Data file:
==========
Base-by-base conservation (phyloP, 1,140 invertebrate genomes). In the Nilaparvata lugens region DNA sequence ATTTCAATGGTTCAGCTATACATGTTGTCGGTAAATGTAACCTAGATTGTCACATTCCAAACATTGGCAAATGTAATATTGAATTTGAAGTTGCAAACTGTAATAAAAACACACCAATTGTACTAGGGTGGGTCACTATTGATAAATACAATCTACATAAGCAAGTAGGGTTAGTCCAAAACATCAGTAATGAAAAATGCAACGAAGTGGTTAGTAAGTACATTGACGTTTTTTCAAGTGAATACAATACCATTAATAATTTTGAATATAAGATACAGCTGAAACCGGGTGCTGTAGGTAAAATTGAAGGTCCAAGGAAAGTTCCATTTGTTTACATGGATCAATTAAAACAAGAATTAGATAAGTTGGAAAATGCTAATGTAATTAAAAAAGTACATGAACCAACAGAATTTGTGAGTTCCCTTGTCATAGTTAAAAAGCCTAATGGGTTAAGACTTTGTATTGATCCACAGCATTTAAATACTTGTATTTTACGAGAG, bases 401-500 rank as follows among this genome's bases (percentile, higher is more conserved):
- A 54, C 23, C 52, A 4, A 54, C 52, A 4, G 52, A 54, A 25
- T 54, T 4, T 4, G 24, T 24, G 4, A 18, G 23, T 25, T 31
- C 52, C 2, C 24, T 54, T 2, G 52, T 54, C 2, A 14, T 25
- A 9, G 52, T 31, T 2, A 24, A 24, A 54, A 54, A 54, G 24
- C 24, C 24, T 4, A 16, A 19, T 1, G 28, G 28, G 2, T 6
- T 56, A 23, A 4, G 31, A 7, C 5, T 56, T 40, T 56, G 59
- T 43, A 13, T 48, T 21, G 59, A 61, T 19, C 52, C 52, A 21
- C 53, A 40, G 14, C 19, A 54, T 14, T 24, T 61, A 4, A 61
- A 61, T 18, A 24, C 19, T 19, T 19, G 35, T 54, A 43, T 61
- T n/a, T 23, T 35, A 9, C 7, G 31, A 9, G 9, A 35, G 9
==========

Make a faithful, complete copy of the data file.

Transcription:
Base-by-base conservation (phyloP, 1,140 invertebrate genomes). In the Nilaparvata lugens region DNA sequence ATTTCAATGGTTCAGCTATACATGTTGTCGGTAAATGTAACCTAGATTGTCACATTCCAAACATTGGCAAATGTAATATTGAATTTGAAGTTGCAAACTGTAATAAAAACACACCAATTGTACTAGGGTGGGTCACTATTGATAAATACAATCTACATAAGCAAGTAGGGTTAGTCCAAAACATCAGTAATGAAAAATGCAACGAAGTGGTTAGTAAGTACATTGACGTTTTTTCAAGTGAATACAATACCATTAATAATTTTGAATATAAGATACAGCTGAAACCGGGTGCTGTAGGTAAAATTGAAGGTCCAAGGAAAGTTCCATTTGTTTACATGGATCAATTAAAACAAGAATTAGATAAGTTGGAAAATGCTAATGTAATTAAAAAAGTACATGAACCAACAGAATTTGTGAGTTCCCTTGTCATAGTTAAAAAGCCTAATGGGTTAAGACTTTGTATTGATCCACAGCATTTAAATACTTGTATTTTACGAGAG, bases 401-500 rank as follows among this genome's bases (percentile, higher is more conserved):
- A 54, C 23, C 52, A 4, A 54, C 52, A 4, G 52, A 54, A 25
- T 54, T 4, T 4, G 24, T 24, G 4, A 18, G 23, T 25, T 31
- C 52, C 2, C 24, T 54, T 2, G 52, T 54, C 2, A 14, T 25
- A 9, G 52, T 31, T 2, A 24, A 24, A 54, A 54, A 54, G 24
- C 24, C 24, T 4, A 16, A 19, T 1, G 28, G 28, G 2, T 6
- T 56, A 23, A 4, G 31, A 7, C 5, T 56, T 40, T 56, G 59
- T 43, A 13, T 48, T 21, G 59, A 61, T 19, C 52, C 52, A 21
- C 53, A 40, G 14, C 19, A 54, T 14, T 24, T 61, A 4, A 61
- A 61, T 18, A 24, C 19, T 19, T 19, G 35, T 54, A 43, T 61
- T n/a, T 23, T 35, A 9, C 7, G 31, A 9, G 9, A 35, G 9